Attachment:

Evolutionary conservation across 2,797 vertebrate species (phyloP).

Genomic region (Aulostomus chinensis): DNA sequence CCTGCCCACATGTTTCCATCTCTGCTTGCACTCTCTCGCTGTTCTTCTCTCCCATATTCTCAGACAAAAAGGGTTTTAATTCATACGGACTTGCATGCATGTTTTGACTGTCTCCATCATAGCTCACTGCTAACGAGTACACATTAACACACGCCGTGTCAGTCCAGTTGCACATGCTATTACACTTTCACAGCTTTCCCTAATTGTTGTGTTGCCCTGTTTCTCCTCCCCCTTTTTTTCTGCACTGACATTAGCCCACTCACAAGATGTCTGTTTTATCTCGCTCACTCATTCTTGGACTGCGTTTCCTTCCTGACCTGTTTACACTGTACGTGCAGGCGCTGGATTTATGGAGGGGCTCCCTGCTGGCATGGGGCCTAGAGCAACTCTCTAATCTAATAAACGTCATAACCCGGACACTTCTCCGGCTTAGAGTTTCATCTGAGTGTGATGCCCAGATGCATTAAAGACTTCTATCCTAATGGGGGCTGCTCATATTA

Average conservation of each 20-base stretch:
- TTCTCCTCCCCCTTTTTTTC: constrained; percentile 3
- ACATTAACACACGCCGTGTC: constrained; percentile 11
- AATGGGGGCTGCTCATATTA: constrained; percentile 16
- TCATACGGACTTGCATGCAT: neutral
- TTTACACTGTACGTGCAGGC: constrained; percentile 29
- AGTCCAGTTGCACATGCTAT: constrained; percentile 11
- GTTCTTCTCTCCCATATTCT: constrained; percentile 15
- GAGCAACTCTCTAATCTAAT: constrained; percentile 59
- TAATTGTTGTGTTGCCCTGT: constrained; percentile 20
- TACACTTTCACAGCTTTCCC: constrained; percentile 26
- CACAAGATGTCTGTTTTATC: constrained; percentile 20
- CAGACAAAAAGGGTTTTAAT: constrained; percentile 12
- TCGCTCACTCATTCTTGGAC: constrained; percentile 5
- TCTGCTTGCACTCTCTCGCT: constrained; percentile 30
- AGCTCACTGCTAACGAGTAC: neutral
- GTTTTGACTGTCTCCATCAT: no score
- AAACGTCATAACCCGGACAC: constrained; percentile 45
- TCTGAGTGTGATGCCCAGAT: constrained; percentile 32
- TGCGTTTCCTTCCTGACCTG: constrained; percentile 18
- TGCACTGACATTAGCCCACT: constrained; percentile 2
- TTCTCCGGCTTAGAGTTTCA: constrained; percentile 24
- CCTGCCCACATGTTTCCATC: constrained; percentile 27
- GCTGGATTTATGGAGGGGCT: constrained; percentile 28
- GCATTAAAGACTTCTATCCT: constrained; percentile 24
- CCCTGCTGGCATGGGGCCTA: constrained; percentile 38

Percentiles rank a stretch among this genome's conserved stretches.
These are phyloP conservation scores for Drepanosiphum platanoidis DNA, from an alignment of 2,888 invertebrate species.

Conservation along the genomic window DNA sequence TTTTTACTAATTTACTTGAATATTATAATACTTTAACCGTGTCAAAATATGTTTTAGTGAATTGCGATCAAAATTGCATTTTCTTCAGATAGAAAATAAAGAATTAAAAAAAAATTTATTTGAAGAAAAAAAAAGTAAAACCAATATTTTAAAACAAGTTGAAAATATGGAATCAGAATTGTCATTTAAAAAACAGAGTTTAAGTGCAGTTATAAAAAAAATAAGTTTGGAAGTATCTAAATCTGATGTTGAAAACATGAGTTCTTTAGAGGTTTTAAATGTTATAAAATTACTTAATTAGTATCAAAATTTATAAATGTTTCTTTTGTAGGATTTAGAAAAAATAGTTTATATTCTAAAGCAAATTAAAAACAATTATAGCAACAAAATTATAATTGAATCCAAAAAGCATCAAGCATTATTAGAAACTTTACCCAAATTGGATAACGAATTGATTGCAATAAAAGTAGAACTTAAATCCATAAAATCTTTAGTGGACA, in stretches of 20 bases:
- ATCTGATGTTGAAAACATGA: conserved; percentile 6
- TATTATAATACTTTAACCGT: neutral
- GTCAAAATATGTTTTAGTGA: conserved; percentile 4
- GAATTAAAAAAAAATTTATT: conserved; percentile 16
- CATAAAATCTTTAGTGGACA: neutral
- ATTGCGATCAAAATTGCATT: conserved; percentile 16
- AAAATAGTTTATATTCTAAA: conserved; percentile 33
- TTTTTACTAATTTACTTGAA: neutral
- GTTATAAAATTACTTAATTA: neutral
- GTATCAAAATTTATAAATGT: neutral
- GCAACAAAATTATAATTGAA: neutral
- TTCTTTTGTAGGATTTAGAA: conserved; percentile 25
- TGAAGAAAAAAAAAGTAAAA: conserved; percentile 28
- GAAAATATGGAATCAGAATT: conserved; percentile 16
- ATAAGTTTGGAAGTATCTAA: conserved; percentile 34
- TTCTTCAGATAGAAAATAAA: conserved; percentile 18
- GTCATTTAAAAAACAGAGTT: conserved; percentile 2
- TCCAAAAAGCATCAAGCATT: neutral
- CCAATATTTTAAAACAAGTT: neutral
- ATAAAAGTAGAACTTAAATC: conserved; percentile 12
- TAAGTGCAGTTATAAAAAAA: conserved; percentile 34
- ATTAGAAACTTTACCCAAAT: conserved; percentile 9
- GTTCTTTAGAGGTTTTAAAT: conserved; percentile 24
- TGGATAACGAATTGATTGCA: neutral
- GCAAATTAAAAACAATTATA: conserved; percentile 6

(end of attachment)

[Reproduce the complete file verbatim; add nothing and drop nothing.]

Evolutionary conservation across 2,797 vertebrate species (phyloP).

Genomic region (Aulostomus chinensis): DNA sequence CCTGCCCACATGTTTCCATCTCTGCTTGCACTCTCTCGCTGTTCTTCTCTCCCATATTCTCAGACAAAAAGGGTTTTAATTCATACGGACTTGCATGCATGTTTTGACTGTCTCCATCATAGCTCACTGCTAACGAGTACACATTAACACACGCCGTGTCAGTCCAGTTGCACATGCTATTACACTTTCACAGCTTTCCCTAATTGTTGTGTTGCCCTGTTTCTCCTCCCCCTTTTTTTCTGCACTGACATTAGCCCACTCACAAGATGTCTGTTTTATCTCGCTCACTCATTCTTGGACTGCGTTTCCTTCCTGACCTGTTTACACTGTACGTGCAGGCGCTGGATTTATGGAGGGGCTCCCTGCTGGCATGGGGCCTAGAGCAACTCTCTAATCTAATAAACGTCATAACCCGGACACTTCTCCGGCTTAGAGTTTCATCTGAGTGTGATGCCCAGATGCATTAAAGACTTCTATCCTAATGGGGGCTGCTCATATTA

Average conservation of each 20-base stretch:
- TTCTCCTCCCCCTTTTTTTC: constrained; percentile 3
- ACATTAACACACGCCGTGTC: constrained; percentile 11
- AATGGGGGCTGCTCATATTA: constrained; percentile 16
- TCATACGGACTTGCATGCAT: neutral
- TTTACACTGTACGTGCAGGC: constrained; percentile 29
- AGTCCAGTTGCACATGCTAT: constrained; percentile 11
- GTTCTTCTCTCCCATATTCT: constrained; percentile 15
- GAGCAACTCTCTAATCTAAT: constrained; percentile 59
- TAATTGTTGTGTTGCCCTGT: constrained; percentile 20
- TACACTTTCACAGCTTTCCC: constrained; percentile 26
- CACAAGATGTCTGTTTTATC: constrained; percentile 20
- CAGACAAAAAGGGTTTTAAT: constrained; percentile 12
- TCGCTCACTCATTCTTGGAC: constrained; percentile 5
- TCTGCTTGCACTCTCTCGCT: constrained; percentile 30
- AGCTCACTGCTAACGAGTAC: neutral
- GTTTTGACTGTCTCCATCAT: no score
- AAACGTCATAACCCGGACAC: constrained; percentile 45
- TCTGAGTGTGATGCCCAGAT: constrained; percentile 32
- TGCGTTTCCTTCCTGACCTG: constrained; percentile 18
- TGCACTGACATTAGCCCACT: constrained; percentile 2
- TTCTCCGGCTTAGAGTTTCA: constrained; percentile 24
- CCTGCCCACATGTTTCCATC: constrained; percentile 27
- GCTGGATTTATGGAGGGGCT: constrained; percentile 28
- GCATTAAAGACTTCTATCCT: constrained; percentile 24
- CCCTGCTGGCATGGGGCCTA: constrained; percentile 38

Percentiles rank a stretch among this genome's conserved stretches.
These are phyloP conservation scores for Drepanosiphum platanoidis DNA, from an alignment of 2,888 invertebrate species.

Conservation along the genomic window DNA sequence TTTTTACTAATTTACTTGAATATTATAATACTTTAACCGTGTCAAAATATGTTTTAGTGAATTGCGATCAAAATTGCATTTTCTTCAGATAGAAAATAAAGAATTAAAAAAAAATTTATTTGAAGAAAAAAAAAGTAAAACCAATATTTTAAAACAAGTTGAAAATATGGAATCAGAATTGTCATTTAAAAAACAGAGTTTAAGTGCAGTTATAAAAAAAATAAGTTTGGAAGTATCTAAATCTGATGTTGAAAACATGAGTTCTTTAGAGGTTTTAAATGTTATAAAATTACTTAATTAGTATCAAAATTTATAAATGTTTCTTTTGTAGGATTTAGAAAAAATAGTTTATATTCTAAAGCAAATTAAAAACAATTATAGCAACAAAATTATAATTGAATCCAAAAAGCATCAAGCATTATTAGAAACTTTACCCAAATTGGATAACGAATTGATTGCAATAAAAGTAGAACTTAAATCCATAAAATCTTTAGTGGACA, in stretches of 20 bases:
- ATCTGATGTTGAAAACATGA: conserved; percentile 6
- TATTATAATACTTTAACCGT: neutral
- GTCAAAATATGTTTTAGTGA: conserved; percentile 4
- GAATTAAAAAAAAATTTATT: conserved; percentile 16
- CATAAAATCTTTAGTGGACA: neutral
- ATTGCGATCAAAATTGCATT: conserved; percentile 16
- AAAATAGTTTATATTCTAAA: conserved; percentile 33
- TTTTTACTAATTTACTTGAA: neutral
- GTTATAAAATTACTTAATTA: neutral
- GTATCAAAATTTATAAATGT: neutral
- GCAACAAAATTATAATTGAA: neutral
- TTCTTTTGTAGGATTTAGAA: conserved; percentile 25
- TGAAGAAAAAAAAAGTAAAA: conserved; percentile 28
- GAAAATATGGAATCAGAATT: conserved; percentile 16
- ATAAGTTTGGAAGTATCTAA: conserved; percentile 34
- TTCTTCAGATAGAAAATAAA: conserved; percentile 18
- GTCATTTAAAAAACAGAGTT: conserved; percentile 2
- TCCAAAAAGCATCAAGCATT: neutral
- CCAATATTTTAAAACAAGTT: neutral
- ATAAAAGTAGAACTTAAATC: conserved; percentile 12
- TAAGTGCAGTTATAAAAAAA: conserved; percentile 34
- ATTAGAAACTTTACCCAAAT: conserved; percentile 9
- GTTCTTTAGAGGTTTTAAAT: conserved; percentile 24
- TGGATAACGAATTGATTGCA: neutral
- GCAAATTAAAAACAATTATA: conserved; percentile 6